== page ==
Nearly forty years have passed since this Instruction was addressed to Roman Catholics throughout the world and sadly, the state of things has not on the whole improved. We must be honest about this. Many have fallen away; Mass attendance has plummeted everywhere without exception, except among Catholics who attend the Traditional Latin Mass: 99% of Catholics who attend the Traditional Latin Mass attend Mass weekly versus 22% of those who attend what is known as the Novus Ordo Mass, or the Mass of Paul VI – what we are now celebrating. ( What happened? To pose this question is not an act of defiance nor is it reactionary.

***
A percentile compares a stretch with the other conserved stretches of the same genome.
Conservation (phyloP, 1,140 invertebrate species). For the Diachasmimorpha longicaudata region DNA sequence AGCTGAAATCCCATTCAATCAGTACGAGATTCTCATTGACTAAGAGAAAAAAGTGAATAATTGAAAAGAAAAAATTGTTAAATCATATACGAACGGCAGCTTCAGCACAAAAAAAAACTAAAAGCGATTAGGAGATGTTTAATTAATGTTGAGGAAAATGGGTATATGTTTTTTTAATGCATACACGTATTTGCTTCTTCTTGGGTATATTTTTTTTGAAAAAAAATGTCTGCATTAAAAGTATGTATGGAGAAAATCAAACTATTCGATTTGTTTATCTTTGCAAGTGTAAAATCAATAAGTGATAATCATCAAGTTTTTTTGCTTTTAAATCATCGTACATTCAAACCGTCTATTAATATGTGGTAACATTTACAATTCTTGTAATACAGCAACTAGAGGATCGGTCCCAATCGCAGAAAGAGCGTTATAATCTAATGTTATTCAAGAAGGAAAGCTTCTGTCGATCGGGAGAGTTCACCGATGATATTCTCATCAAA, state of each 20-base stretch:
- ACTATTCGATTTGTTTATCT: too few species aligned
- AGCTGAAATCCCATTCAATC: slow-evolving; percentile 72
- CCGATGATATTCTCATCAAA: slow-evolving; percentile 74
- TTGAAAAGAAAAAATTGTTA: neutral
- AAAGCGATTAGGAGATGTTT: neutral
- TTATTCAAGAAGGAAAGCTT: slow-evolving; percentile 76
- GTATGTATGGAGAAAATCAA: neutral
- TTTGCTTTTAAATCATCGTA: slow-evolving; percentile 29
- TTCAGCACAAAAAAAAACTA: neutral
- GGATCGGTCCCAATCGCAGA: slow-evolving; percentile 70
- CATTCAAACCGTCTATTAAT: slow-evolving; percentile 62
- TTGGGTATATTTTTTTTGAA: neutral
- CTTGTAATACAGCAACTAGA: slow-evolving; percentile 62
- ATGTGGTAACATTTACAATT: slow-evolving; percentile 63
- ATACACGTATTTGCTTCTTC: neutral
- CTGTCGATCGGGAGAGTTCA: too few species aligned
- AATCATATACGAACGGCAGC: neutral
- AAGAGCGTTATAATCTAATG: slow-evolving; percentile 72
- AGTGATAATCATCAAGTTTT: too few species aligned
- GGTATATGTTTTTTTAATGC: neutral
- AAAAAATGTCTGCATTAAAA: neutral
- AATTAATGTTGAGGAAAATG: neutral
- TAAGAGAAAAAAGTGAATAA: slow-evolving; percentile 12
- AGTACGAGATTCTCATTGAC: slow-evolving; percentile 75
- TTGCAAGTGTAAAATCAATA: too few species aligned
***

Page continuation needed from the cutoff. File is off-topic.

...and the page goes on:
The decline of the Church, and I am not speaking here of her influence in the secular realm; no, the decline in what matters most, our work of giving glory to God and leading souls along the path of devout humility and to holiness, this decline began when the form of the Mass was altered. As we noted last Sunday, since God cannot be seen or heard directly, He conveys His summoning Word and inviting sign in a form that is audible, concrete and visible. This is what the Church is; and specifically, this is what the Mass is: an ancient form that is audible, concrete and visible. The form of the Mass is not arbitrary or inconsequential and as Catholics we must jealously guard the treasure of Sacred Tradition and appreciate that the Mass invites us to a lifetime of education. In the presence of this Mystery, one has never learned everything there is to learn. To have altered and changed what for centuries had sustained the faith and charity of millions has led to an attitude towards the sacred rites which in extreme cases makes a mockery of our faith.